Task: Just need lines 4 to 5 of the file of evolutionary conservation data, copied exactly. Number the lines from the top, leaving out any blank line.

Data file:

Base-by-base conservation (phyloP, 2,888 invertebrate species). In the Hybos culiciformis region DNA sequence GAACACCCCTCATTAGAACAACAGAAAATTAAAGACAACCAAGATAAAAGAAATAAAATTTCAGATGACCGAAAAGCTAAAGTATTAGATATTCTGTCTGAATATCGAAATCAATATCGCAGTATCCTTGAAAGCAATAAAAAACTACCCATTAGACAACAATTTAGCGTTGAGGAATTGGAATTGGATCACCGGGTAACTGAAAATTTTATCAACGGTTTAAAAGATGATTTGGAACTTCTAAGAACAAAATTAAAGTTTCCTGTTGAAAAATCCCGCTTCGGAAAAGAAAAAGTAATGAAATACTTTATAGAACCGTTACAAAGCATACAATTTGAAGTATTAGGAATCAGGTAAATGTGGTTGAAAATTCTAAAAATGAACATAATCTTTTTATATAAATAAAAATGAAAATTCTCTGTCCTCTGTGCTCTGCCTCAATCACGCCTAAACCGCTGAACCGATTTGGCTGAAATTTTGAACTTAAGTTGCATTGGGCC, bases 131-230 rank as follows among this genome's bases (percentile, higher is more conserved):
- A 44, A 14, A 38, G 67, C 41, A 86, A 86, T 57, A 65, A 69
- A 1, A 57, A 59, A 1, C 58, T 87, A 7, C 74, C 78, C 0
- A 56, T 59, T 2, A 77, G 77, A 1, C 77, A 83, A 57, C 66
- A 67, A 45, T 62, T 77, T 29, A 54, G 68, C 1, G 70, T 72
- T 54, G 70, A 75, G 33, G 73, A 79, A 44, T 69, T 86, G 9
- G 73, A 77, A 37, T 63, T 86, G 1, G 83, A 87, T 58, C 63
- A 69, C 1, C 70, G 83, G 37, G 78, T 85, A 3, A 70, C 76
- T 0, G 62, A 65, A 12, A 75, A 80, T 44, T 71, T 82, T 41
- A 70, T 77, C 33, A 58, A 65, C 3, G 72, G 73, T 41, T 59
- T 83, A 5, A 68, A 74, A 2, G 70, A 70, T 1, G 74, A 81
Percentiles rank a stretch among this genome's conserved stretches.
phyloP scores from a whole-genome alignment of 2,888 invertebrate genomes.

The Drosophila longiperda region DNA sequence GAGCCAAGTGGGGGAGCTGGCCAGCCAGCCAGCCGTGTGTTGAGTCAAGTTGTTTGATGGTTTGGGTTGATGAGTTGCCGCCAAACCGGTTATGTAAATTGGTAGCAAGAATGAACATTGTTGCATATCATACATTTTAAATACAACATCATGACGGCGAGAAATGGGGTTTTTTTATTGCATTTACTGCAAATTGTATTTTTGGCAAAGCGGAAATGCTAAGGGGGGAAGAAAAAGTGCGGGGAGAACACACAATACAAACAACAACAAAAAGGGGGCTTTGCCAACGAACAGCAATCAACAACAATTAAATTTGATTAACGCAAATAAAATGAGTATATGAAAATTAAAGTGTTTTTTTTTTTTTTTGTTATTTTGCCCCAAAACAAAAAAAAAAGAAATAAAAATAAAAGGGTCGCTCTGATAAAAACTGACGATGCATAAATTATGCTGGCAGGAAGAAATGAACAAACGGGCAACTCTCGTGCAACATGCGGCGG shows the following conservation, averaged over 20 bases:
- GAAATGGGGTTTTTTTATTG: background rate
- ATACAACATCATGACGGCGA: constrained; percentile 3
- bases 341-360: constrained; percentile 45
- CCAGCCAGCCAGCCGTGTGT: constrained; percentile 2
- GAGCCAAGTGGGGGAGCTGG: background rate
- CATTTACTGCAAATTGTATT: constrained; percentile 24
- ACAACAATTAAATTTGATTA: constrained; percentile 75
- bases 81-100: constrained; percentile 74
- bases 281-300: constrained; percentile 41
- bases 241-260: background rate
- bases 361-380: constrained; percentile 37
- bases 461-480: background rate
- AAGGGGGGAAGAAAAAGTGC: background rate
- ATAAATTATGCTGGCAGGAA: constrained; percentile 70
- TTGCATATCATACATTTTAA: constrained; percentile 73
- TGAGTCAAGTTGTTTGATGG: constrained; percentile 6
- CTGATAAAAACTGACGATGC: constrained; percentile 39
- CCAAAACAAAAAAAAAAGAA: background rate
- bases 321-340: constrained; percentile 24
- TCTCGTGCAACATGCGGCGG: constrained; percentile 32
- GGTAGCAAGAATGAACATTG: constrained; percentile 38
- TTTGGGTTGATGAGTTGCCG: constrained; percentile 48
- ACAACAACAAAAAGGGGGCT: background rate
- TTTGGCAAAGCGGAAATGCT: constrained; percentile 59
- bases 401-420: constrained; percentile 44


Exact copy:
- A 56, T 59, T 2, A 77, G 77, A 1, C 77, A 83, A 57, C 66
- A 67, A 45, T 62, T 77, T 29, A 54, G 68, C 1, G 70, T 72